This paper studies data from the online course behaviours of students of the Open University of China (OUC) in the autumn term of 2015. Analysis is made based on the characteristics of the online learning behaviour of OUC students, the students’ learning results, and the factors influencing them by collecting data on the students’ learning behaviours as recorded in the platform logs. The paper gives further explanations about the learning behaviours and offers relevant teaching and learner support suggestions in order to improve course teaching design, optimise the teaching process, and promote the teaching and learning of MPOC courses by tracking teaching processes and interviews with both teachers and students.
II. Literature Review
“Online learning behaviour” refers to a range of traceable activities recorded when using online learning platforms, including logging in, browsing, interaction, and retrieval. Compared to research materials such as self-administered questionnaires and interviews, these activities truly reflect the entire online learning process. As a result, great attention has been paid to them by researchers in the relevant fields. In the early 20th century, researchers tried to analyse learners’ online learning behaviours from the original Web access logs. In their research, Zaïane＆Luo (2001) conducted an analysis of 420,000 original Web access logs and created generalised laws of the students’ behaviours, such as the most-visited modules and the obvious links between the visited modules. However, the mined information from the Web logs had its limitations. With the improvement of the online learning platform, more researchers began to consider how to obtain and analyse richer learning behaviour information from the structured background data. For example, researchers from Taiwan attempted to analyse the learning archives from structured courses in line with the SCORM norms (Su, et al., 2001). American scholars Hung and Zhang (2008) tried capturing behaviour log information from the LMS’ backstage data base, classified the students’ characteristics, and summarised their daily learning behaviour modes. Most of the analyses of learning behaviours in this period fall into the category of small sample research of a small number of courses and classes. Research on massive online courses with larger sample sizes was rather rare.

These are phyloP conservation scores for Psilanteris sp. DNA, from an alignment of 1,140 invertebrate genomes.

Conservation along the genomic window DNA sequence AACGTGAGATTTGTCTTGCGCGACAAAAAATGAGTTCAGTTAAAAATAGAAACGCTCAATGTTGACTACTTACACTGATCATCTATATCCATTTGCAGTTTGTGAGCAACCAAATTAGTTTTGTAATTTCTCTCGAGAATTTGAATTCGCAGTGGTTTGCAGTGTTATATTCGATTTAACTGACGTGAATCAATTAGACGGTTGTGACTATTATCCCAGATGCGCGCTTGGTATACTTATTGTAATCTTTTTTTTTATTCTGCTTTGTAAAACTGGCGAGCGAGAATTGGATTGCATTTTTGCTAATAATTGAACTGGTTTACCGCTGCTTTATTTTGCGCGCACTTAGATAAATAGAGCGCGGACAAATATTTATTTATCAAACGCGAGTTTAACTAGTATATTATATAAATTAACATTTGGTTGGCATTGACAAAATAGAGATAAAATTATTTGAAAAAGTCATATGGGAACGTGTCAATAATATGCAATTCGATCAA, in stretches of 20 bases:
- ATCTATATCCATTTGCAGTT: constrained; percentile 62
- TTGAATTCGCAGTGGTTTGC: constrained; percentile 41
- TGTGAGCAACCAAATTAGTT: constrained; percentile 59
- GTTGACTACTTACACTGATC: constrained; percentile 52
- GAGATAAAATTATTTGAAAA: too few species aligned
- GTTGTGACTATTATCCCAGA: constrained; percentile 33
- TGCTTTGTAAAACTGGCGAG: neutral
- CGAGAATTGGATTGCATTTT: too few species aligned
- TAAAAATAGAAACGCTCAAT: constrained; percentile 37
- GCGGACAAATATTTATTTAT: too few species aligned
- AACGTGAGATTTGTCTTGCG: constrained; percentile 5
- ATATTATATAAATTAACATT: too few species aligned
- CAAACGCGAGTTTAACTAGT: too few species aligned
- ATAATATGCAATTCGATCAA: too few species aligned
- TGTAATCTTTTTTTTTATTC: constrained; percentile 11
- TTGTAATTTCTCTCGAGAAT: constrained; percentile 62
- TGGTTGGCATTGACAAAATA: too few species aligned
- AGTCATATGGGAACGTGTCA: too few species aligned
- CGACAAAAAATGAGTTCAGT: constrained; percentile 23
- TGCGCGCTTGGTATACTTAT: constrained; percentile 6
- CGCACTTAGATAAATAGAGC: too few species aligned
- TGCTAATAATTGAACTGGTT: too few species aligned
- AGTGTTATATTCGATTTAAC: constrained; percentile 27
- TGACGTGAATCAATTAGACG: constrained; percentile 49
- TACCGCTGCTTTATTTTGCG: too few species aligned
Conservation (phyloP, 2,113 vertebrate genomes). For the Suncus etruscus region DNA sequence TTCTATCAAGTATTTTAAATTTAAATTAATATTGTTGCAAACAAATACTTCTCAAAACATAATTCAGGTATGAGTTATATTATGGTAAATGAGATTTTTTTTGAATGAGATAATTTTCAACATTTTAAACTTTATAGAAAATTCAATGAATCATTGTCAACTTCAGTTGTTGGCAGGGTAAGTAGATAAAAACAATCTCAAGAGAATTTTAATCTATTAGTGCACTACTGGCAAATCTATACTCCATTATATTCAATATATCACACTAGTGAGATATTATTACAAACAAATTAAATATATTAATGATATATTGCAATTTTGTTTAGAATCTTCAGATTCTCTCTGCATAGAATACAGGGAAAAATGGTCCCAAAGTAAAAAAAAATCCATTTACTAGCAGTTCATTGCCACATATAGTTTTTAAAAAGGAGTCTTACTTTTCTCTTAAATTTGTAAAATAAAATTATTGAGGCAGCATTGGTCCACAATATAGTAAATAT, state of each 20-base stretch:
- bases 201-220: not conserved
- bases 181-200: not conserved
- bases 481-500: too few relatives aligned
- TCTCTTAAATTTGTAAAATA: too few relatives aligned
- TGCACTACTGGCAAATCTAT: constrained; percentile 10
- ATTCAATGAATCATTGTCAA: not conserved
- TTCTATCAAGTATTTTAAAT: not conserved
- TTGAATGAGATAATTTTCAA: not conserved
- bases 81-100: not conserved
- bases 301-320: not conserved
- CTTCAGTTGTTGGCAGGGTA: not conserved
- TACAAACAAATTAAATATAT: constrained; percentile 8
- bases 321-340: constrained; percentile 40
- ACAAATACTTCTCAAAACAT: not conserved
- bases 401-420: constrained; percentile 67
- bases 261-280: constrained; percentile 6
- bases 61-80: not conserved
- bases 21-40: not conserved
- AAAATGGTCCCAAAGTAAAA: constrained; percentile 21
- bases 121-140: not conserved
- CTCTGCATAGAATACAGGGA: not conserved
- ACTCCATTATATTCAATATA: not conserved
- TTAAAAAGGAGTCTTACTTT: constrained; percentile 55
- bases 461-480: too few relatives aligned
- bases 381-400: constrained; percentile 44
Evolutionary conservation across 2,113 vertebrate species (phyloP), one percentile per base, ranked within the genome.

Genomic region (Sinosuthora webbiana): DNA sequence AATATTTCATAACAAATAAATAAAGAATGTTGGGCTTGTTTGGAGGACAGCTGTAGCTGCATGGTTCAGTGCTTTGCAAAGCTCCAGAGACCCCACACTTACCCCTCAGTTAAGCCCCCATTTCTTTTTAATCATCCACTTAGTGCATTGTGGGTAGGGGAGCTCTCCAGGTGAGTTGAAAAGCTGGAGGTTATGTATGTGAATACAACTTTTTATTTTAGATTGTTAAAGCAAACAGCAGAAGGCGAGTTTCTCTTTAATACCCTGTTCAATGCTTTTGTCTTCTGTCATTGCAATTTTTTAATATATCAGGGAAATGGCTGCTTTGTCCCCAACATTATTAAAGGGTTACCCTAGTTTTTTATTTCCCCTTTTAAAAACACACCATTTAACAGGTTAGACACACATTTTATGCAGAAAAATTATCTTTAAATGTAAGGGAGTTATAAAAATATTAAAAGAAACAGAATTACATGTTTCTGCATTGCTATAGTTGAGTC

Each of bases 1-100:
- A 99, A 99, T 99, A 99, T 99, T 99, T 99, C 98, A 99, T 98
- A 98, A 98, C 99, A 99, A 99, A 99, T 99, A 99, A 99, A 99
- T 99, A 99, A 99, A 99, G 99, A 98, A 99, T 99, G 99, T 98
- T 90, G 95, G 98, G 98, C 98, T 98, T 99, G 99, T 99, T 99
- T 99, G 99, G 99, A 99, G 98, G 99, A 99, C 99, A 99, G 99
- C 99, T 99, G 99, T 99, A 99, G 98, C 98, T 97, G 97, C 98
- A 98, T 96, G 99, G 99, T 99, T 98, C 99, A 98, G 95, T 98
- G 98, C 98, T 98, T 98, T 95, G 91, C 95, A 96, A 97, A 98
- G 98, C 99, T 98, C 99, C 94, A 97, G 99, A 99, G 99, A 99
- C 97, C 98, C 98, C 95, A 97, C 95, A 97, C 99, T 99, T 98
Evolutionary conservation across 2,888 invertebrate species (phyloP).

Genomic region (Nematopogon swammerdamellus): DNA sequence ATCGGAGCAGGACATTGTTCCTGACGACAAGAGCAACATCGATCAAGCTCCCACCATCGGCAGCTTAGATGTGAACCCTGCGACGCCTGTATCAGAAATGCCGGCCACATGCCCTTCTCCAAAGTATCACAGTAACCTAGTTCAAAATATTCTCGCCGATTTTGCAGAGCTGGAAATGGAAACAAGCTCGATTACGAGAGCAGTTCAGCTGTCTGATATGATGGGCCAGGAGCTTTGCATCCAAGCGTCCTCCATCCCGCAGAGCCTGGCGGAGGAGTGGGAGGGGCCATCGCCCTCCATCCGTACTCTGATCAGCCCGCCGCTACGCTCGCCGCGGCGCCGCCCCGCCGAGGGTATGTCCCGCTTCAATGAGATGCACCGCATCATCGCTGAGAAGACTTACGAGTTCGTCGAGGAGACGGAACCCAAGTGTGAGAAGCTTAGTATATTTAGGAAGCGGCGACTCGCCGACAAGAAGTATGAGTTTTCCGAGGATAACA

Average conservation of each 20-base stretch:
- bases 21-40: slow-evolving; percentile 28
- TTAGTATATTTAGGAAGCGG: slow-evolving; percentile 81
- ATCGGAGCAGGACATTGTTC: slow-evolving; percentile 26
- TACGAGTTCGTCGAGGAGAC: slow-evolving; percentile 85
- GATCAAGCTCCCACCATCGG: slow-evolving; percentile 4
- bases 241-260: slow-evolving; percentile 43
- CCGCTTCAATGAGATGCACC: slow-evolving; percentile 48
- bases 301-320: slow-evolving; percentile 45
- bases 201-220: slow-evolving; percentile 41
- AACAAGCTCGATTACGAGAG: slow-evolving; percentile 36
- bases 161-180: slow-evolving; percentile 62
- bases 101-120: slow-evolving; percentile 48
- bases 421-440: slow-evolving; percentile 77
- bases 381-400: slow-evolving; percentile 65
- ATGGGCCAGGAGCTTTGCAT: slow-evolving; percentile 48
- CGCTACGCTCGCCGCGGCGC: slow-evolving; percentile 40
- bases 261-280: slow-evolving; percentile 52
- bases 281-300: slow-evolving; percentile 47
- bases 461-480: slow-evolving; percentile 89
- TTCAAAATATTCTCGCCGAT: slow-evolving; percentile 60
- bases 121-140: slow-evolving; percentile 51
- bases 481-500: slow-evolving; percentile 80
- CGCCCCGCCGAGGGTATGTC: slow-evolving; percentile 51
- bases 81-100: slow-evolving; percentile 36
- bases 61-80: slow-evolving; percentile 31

After the year 2012, educational research institutions in China and abroad began to turn to the field of massive open online courses (MOOCs). Overseas research includes analyses and forecasts of MOOC learners’ behaviour characteristics, interactions, and course completion rate, and course development improvement, teaching process intervention, and other aspects in accordance with the learners’ behavioural characteristics. In particular, foreign universities including Harvard and MIT have collected and analysed course behaviours from platforms such as Coursera and edX. Chinese research is mainly focused on online learning engagement, learning behaviour analysis and achievement forecasting, learner classification, and exploration of online learning models. For example, Li Shuang and others put forward six dimensions for a learning engagement analysis framework;Jia Ji and others conducted a comparative study on approximately twenty data indexes of the Peking University courses offered on Coursera, and they indicated a positive correlation between learners’ achievements and the time they spent online, the frequency with which they watched videos, and browsed and downloaded resources, and their forum participation;Zheng Qinhua et al (2016) conducted an overall analysis of 14 mainstream Chinese MOOC platforms and pointed out the current problems with MOOCs, such as the single teaching mode, delayed learner support and tutorials, unsatisfactory interaction, deep learning deficiency, and low learning quality and completion;Ma Xiulin et al (2016) conducted empirical studies on the teaching effects of MOOCs and SPOCs, and indicated that SPOCs were superior to MOOCs with regards to resource construction and customised support. Guo Wenge et al (2015) put forward design and operation methods for MPOCs, and indicated that it was highly probable that MPOCs would represent a future development trend for MOOCs. Wei Shunping (2012) conducted a learning behaviour analysis of one of the OUC’s MPOCs in an attempt to discover more learning behaviour characteristics from the perspectives of learning time, learning activities, teacher-student interaction, learning resources, and test results.
Based on the above research, this paper focuses on an analysis of learning behaviour in the MPOC teaching model. It studies learning behaviours from more than 56 million data instances at the OUC in the autumn term of 2015 in the hope of identifying new features and the factors influencing MPOC learning behaviours through interdisciplinary and trans-regional data analysis. The aim is to provide evidence for all educational institutions to optimise the design of MPOCs, improve teaching implementation, and upgrade the teaching level.